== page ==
The blackened dirt and scrub had cooled since the fire despite the heat from the sun. We hoped for clouds, but there was not a wisp in the sky. The shoot didn’t look one bit like I had originally planned it, but that old Rolling Stones song is true – you can’t get what you want, but sometimes you get what you need. It took only a few frames for me to realize that this 700-acre brushfire had happened at exactly the right time. The desert didn’t just look desolate – it looked positively otherworldly.
The styling really fell together for this shoot, thanks to Erika’s fabulous taste and my mother’s careful keeping of family heirlooms. I wanted the styling to have an old-fashioned flavor, but without falling into any overused vintage cliches. (“Vintage” is beautiful when done well, but it’s done so often that it’s hard to do uniquely.) I chose the desert for our landscape because I wanted the shoot to feel a little bit desolate, a little bit melancholy, and full of mystery. I wanted people to see the photos and wonder – what was she doing there, with those book pages, wearing that? The best photos are when you get to make up your own story.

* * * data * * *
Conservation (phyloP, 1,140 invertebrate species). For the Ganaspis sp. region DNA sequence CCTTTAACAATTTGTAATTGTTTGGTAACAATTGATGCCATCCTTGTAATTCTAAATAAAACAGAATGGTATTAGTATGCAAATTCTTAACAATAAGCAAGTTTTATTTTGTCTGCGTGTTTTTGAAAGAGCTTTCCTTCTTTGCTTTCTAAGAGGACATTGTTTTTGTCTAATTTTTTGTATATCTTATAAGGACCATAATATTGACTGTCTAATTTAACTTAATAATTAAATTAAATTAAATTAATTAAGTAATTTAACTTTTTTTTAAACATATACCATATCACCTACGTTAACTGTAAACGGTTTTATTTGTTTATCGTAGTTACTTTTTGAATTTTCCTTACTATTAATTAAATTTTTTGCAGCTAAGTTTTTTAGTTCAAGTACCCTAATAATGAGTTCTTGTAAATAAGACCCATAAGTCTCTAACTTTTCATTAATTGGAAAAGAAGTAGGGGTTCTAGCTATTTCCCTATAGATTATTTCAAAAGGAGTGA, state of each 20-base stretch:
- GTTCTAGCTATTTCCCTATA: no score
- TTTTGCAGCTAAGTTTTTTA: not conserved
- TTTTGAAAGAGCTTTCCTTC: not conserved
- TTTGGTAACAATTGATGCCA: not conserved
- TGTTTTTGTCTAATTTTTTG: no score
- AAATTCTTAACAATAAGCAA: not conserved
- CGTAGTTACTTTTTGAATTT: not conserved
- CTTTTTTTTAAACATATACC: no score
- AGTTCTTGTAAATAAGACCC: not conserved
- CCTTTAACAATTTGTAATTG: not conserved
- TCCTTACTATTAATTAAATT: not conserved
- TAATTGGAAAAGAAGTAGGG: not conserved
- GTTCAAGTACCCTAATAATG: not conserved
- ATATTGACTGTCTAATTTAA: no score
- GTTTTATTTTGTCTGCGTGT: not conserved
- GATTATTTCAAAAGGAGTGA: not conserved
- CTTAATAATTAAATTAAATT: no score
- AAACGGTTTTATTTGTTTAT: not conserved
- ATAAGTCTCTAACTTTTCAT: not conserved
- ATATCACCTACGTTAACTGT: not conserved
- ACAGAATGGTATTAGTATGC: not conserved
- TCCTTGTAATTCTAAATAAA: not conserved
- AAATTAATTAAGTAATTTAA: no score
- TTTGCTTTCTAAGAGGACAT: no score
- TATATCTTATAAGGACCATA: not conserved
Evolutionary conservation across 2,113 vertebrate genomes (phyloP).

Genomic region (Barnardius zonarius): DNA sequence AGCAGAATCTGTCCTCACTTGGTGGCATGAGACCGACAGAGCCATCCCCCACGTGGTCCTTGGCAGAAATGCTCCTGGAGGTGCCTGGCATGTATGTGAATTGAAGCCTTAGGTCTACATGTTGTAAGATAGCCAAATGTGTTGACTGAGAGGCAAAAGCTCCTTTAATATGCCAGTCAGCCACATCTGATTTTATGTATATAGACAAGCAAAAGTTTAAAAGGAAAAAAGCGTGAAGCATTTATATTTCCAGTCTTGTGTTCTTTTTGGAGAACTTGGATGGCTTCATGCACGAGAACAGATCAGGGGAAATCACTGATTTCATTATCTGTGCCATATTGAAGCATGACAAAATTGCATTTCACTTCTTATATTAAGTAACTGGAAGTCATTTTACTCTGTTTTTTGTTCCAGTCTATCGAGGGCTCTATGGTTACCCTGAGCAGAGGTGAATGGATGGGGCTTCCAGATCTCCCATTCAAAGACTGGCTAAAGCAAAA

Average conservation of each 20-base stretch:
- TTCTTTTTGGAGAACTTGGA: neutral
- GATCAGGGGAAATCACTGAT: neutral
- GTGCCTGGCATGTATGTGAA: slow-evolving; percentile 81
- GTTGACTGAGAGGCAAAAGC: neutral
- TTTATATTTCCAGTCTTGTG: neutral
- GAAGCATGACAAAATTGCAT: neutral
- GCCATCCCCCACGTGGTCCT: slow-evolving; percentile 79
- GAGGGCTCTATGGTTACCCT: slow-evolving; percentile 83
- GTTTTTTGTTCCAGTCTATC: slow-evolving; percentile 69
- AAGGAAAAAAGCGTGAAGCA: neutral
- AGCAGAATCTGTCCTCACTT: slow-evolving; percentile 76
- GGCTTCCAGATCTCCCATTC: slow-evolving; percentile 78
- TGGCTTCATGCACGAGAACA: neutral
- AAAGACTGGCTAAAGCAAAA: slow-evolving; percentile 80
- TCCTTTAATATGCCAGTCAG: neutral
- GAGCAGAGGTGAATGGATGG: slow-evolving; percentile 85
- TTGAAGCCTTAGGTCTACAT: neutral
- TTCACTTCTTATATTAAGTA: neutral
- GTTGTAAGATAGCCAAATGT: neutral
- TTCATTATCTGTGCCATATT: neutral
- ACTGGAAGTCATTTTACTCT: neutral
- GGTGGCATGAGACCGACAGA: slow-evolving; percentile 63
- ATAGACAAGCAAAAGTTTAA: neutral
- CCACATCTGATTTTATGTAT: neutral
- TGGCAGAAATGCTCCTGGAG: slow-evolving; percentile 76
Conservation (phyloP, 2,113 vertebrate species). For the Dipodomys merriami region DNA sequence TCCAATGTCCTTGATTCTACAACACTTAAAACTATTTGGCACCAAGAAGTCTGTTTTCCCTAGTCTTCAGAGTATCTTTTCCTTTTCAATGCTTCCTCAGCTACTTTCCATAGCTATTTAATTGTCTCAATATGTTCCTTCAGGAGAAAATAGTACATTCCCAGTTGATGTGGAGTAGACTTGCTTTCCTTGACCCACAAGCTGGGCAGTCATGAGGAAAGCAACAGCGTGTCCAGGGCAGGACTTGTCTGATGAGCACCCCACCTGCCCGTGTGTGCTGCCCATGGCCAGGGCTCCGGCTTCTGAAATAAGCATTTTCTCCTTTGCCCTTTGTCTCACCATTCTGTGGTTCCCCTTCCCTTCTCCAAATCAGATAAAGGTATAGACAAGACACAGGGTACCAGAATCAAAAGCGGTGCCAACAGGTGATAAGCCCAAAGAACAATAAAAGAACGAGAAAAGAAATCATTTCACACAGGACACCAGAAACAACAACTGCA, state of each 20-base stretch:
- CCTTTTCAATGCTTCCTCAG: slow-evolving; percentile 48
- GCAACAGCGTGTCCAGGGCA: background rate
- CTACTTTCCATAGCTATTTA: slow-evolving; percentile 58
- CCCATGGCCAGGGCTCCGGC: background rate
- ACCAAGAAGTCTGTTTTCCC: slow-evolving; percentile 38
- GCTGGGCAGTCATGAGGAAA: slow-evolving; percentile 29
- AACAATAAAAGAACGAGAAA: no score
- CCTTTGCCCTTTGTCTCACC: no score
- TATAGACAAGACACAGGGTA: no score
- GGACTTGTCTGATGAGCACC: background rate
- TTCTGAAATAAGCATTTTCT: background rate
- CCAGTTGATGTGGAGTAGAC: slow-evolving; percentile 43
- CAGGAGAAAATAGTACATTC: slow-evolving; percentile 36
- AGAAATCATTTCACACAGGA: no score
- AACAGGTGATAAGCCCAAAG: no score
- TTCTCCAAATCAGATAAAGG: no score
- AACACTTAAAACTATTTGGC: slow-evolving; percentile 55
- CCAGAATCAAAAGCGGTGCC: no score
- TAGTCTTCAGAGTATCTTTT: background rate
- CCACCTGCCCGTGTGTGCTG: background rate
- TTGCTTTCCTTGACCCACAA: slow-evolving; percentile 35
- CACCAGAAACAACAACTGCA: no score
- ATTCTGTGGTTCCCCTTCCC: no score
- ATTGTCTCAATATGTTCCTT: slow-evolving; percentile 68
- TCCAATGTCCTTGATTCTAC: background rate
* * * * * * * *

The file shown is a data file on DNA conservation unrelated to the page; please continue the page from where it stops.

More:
The inspiration for Erika’s outfit started when I saw her fitted yet flowing black dress. It had potential to be dramatic and mysterious, and it managed to be both timeless and modern at the same time. We pulled our great-grandmother’s birdcage veil hat out of a lovingly-packed box in our mother’s closet, and later stumbled upon a set of beautiful rhinestone earrings. It seemed too much for Erika to wear them as earrings, so we clipped one onto a band around her finger for an oversized “ring.”
Because she’s Erika, she already owned elbow-length black satin gloves. I was concerned that the overall look still needed a modern twist, and Erika saved the day again when she pulled out her irresistible, lace-up stiletto boots. No way they wore those in the roaring twenties, but they fit the outfit perfectly. I asked if she had any dramatic red lipstick and of course she had a tube of Christian Dior’s Iconic Red on hand. I think the overall combination was magic. In the end, her outfit melted into the background, her hair and skin matched the tones of the brush, and I LOVE that in some of the photos the only standout color was her red, red lips.
Not knowing quite how I was going to use them, I took a discarded book and tore out about a hundred pages. After soaking them in water, I laid them to dry in the sun to give them a weathered, uneven look. Then we hauled a car full of equipment, props, and gear out into the desert.
This is what we came up with: